I didn’t want you to think this list was going to be totally devoid of metal!  I could point to at least a dozen better Megadeth songs, and even better Megadeth albums, but none have that collection of killer riffs, and none have that moment at  2:38…that chopped up, reversed blast of evil, the tapping coming in soon after with a solo rivaling anything the band had done or would do going forward.  I don’t know if there’s ever been a better moment in the band’s discography.

“Down on the Street” – The Stooges, Funhouse

One of the maxims I try to live by when it comes to music is that everyone has their tastes – nothing is bad to the person that likes something.  So I try not impose absolutes on anything I like, preferring to emphasize these are my thoughts on a given band or album.  That being said, The Stooges’ Funhouse is the greatest rock record of all time.  if I had to argue the point, I would just play “Down on the Street” which opens the album at full volume and DARE you not to feel the electricity course down your body, causing you to shake in fits and starts like Iggy does in his performances.  If you’ve heard the excellent Terminal album by the Finnish metal band Circle (check it here) there’s a nice quote to the album as well.  Just goes to show you how universal kick ass rock music can be.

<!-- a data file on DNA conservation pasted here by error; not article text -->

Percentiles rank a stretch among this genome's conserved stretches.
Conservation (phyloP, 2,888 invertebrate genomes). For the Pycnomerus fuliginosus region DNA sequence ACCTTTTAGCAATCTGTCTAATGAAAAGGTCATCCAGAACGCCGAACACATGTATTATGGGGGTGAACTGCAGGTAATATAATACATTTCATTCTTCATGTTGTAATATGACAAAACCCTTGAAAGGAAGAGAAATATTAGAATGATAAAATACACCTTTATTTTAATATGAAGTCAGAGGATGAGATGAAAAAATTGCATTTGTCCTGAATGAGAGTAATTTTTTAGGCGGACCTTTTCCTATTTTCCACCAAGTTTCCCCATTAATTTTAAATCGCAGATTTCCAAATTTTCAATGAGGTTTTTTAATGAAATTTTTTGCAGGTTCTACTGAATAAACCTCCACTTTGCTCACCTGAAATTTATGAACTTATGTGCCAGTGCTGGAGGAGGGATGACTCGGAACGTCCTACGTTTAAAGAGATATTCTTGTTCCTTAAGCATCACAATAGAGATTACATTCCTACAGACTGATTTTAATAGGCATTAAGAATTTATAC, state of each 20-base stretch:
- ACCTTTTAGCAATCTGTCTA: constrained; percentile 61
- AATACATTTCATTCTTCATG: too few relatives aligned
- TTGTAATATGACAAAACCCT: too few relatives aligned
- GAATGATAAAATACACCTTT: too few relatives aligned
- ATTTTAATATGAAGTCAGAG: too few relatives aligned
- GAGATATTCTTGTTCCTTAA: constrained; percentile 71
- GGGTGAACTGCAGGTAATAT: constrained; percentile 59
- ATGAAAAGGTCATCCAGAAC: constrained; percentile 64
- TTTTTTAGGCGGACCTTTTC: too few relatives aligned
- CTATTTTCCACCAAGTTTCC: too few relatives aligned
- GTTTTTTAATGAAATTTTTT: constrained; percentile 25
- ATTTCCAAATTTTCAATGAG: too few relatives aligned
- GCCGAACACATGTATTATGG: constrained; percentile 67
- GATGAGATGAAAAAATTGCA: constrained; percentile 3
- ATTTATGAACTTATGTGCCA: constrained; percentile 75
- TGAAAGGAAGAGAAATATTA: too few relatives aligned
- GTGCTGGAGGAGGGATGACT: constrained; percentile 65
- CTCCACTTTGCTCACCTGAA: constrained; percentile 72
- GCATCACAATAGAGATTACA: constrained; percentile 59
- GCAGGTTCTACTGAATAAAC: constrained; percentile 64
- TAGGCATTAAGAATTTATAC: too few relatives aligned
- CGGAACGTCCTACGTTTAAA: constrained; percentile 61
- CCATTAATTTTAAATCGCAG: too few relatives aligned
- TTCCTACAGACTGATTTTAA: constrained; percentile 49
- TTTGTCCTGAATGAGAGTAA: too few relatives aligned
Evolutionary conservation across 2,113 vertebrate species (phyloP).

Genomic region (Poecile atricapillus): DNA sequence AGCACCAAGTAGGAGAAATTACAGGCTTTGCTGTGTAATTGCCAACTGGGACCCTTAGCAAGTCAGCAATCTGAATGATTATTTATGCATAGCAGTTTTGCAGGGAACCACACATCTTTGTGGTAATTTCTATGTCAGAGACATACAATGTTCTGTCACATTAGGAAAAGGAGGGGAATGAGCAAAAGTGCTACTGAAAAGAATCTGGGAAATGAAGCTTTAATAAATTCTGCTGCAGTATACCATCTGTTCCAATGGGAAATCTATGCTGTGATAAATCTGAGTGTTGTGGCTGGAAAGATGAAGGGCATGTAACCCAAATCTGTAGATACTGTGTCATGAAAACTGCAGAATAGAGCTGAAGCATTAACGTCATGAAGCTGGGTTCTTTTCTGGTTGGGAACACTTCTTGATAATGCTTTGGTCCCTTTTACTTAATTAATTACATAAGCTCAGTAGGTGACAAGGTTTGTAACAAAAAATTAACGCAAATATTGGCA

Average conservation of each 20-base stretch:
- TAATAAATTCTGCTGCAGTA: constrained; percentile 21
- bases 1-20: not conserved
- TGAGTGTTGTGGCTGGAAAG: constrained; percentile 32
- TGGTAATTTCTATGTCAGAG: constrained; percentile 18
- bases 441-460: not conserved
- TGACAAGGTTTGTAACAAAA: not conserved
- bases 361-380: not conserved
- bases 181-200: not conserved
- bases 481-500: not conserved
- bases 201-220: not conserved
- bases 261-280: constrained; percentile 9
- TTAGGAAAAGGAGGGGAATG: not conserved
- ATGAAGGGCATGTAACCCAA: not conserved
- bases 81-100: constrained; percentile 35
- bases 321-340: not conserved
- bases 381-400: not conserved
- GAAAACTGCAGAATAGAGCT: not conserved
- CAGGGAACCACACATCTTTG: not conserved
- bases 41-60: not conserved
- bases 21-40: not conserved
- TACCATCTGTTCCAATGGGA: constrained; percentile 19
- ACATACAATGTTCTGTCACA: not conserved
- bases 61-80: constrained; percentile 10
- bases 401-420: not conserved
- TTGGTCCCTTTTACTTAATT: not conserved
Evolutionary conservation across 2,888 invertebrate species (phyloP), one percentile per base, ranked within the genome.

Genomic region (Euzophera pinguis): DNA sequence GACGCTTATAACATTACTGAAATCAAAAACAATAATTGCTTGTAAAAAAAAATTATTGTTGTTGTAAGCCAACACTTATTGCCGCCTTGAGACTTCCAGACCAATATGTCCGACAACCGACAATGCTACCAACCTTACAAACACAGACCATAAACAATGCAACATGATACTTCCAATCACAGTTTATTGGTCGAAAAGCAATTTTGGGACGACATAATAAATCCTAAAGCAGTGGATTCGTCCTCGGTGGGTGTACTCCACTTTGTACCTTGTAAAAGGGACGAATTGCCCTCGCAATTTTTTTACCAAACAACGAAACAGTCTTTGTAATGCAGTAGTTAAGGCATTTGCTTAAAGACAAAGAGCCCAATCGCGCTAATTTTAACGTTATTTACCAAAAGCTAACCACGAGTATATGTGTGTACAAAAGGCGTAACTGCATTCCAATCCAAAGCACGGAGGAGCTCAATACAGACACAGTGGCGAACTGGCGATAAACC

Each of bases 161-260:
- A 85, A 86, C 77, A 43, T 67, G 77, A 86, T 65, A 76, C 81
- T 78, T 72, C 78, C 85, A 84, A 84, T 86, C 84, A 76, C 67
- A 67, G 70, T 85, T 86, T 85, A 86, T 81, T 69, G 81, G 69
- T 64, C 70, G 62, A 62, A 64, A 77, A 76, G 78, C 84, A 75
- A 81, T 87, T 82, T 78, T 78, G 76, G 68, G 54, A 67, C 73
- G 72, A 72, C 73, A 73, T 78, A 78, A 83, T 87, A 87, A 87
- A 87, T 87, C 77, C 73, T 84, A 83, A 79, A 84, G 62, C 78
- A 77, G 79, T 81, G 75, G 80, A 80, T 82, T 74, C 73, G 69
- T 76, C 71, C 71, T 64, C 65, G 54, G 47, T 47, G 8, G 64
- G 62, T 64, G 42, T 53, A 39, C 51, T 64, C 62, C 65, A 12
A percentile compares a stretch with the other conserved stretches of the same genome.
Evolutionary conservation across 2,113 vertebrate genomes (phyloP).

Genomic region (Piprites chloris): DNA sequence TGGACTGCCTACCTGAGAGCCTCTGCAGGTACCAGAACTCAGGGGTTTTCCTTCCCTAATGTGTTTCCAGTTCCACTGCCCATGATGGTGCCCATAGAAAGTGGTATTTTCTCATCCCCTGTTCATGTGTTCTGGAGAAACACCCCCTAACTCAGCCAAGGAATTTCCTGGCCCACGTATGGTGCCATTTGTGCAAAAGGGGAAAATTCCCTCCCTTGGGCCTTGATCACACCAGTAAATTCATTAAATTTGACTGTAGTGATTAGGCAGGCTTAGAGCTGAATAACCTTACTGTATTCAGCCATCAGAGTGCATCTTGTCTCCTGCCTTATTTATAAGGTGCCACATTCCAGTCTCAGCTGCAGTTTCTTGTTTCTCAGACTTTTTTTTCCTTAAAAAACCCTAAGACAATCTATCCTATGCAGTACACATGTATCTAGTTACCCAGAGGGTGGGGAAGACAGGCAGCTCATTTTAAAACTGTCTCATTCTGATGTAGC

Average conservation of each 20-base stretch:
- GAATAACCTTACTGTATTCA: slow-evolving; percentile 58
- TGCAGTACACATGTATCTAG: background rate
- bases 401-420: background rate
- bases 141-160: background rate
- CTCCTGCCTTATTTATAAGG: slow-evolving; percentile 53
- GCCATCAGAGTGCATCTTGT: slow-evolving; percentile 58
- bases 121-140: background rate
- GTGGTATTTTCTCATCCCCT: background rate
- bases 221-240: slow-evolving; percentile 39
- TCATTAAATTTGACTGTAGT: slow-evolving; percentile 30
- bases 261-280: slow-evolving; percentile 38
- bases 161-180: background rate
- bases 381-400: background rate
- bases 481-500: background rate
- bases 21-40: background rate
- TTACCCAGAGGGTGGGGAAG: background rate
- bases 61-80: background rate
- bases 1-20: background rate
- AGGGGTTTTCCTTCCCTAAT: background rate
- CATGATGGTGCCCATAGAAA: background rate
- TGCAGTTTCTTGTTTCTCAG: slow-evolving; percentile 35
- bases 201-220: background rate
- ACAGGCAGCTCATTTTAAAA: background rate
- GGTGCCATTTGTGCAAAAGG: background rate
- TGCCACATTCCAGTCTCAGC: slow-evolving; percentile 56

“Inca Roads” – Frank Zappa & the Mothers of Invention, One Size Fits All

“Was it round? / And did it have / a motor? / Or was it / Something / Different?”  Take away the puerile humor and sarcasm (although do that and you’re missing a vital piece of the conceptual continuity, as the man would say), take away mustache and the things you think represent Frank Zappa, you would still have in my mind one of the greatest composers, guitar players, and kick-ass band leaders who ever lived.  In just over eight minutes “Inca Roads” captures everything I love about Zappa’s music – the intricate arrangement, the deep inside baseball references, both lyrically and musically, but most importantly the sheer insanity of how tight his bands were, and how they could change tempo, style, time signatures on a dime and hold it together in a way that each performance of the song varies wildly while still holding together as a singular entity.  Frank Zappa was the musician that blew my mind at 17 when I first heard him, and he continues to this day to be the artist that syncs with my own unique circadian rhythms.


If wasn’t already readily apparent, music – ALL music – is vital to the way I live.  Going through these songs and picking out one to represent me in this article was painful: I could have gone on for days – my Self Definition playlist currently sits at 7,592 songs.  Doing something like this can be a little self indulgent, so I appreciate you getting this far with me.  But what I really want to get out of this post is the sense that we all have things we turn to when we need comfort, or release, or just that kick in the ass to take another step and move forward.  I’ve shared some of mine, and I’m genuinely curious to hear what some of yours are.  Let’s all build a Self Definition playlist.


Seriously, I want to hear what helps you in the dark unknown.  Share away, either in the the comments or online with me (I have a proper profile now with social media links, go me!)